Samoa gives introduced sea snail a tick for environmental and economic benefits
A Southern Cross University study has found that a marine snail introduced to the Pacific nation of Samoa, instead of being detrimental to the environment, is proving to be an asset.
Before the snail’s introduction 15 years ago Samoa did not have a naturally-occurring trochus population. In fact, the island nation was one of the last places in the Pacific for the species to be introduced compared with other countries where trochus sea snails had provided an additional shellfish resource for coastal fishers for more than 80 years.
In a new paper, published in the journal Restoration Ecology, Southern Cross University marine researcher Associate Professor Steven Purcell has found no negative ecological effects of the trochus in colonised Samoan coral reefs.
Associate Professor Steven Purcell, Southern Cross University: Here in Samoa the coral reefs have been devastated by coral bleaching over the last 15 years leaving a lot of the previous coral skeletons dead and covered with algae. In the long term that's likely to decrease the productivity of shellfish fisheries and food availability for people on the coast. But this humble marine snail called trochus has been introduced 15 years ago and has now created populations abundant enough that people are now collecting the animals and selling the meat. Here we're evaluating stocks and on some reefs the populations are very well-established and other reefs not so much.
Justin Aiafi, Senior Fisheries Officer, Ministry of Fisheries, Samoa: Yes I believe the introduction of trochus has helped our local fishermen in many ways and I've seen that some of the fishermen have benefits from the selling of the introduced trochus. More and more people are harvesting trochus for commercial purpose like selling them on the roadside and we have seen the trend that it has been increasing from year to year. I give credit to Australian foreign aid for providing the financial support to make this translocation and bring an introduction of trochus to Samoa which has now benefited many of our local fishermen.
“It’s a story of the amazing colonisation of snails that appears to benefit both the marine environment and the livelihoods of the Samoan people,” Dr Purcell said.
“Unlike examples in Australia – the cane toad, the fox, rabbit and European carp, to name a few, which have been detrimental to native species and habitats – the trochus has shown itself to be a welcome species that can control reef algae while offering a valuable new seafood to coastal people.”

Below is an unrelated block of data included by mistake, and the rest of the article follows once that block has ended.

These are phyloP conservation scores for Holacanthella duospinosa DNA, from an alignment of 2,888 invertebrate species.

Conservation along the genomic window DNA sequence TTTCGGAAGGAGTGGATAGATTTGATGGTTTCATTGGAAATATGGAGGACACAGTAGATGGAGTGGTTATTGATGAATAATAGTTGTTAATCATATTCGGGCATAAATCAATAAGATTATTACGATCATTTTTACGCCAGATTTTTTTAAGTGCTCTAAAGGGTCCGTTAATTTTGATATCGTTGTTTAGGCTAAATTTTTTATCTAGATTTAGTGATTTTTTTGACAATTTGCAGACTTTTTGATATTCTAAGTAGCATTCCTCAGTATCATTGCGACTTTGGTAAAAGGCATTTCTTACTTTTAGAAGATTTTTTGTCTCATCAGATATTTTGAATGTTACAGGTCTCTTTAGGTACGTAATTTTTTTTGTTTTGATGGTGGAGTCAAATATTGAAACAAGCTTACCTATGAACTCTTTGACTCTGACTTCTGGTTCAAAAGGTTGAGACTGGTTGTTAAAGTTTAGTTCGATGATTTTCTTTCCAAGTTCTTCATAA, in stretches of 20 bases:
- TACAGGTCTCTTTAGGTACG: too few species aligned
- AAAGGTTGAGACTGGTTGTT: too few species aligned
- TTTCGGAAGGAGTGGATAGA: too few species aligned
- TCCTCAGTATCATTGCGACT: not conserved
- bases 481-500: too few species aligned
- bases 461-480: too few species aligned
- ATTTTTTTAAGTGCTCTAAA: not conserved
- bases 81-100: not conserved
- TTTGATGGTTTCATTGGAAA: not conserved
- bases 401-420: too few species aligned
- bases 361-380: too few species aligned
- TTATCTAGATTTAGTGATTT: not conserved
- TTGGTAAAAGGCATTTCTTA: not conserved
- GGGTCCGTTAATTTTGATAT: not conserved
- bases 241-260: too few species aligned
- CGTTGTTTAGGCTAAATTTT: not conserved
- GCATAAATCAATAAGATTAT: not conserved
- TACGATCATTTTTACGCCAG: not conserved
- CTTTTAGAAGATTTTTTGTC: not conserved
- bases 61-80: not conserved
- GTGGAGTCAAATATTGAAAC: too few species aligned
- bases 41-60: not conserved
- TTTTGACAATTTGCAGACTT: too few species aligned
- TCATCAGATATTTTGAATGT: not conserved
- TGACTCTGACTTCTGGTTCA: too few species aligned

When trochus snails, sourced from Fiji and Vanuatu, were introduced between 2003 to 2006 the goal was to establish populations that could benefit Samoan village-based fishers, weighed up against potential ecological impacts.
A few years ago the Australian Centre for International Agricultural Research (ACIAR) commissioned Southern Cross University to partner with Samoa’s Ministry of Fisheries in a new study. The aim was to investigate how extensively trochus had colonised Samoan coral reefs and examine subsequent impacts on the environment and people’s livelihoods.
Associate Professor Steven Purcell measuring the size of a trochus sea snail.
“From a few initial release sites, trochus now can be found around both main islands in Samoa. At many reef sites, populations are abundant, with several hundred animals or more per hectare,” said Dr Purcell.
“A vibrant fishery has been established in Samoa, where artisanal village fishers collect them for local consumption and sale by the roadside.”
In recent years, reefs in Samoa and elsewhere in the Pacific have been impacted by coral bleaching and subsequent algal overgrowth. Other studies had shown that trochus can benefit reef systems. Through its feeding, the herbivorous snails graze down this algal overgrowth that can smother young corals or prevent them from attaching on the reef.
“Our data found the introduced trochus in Samoa do not appear to be out-competing the native marine snail species,” said Dr Purcell.
Media contact: Sharlene King, media office at Southern Cross University, 0429 661 349 or firstname.lastname@example.org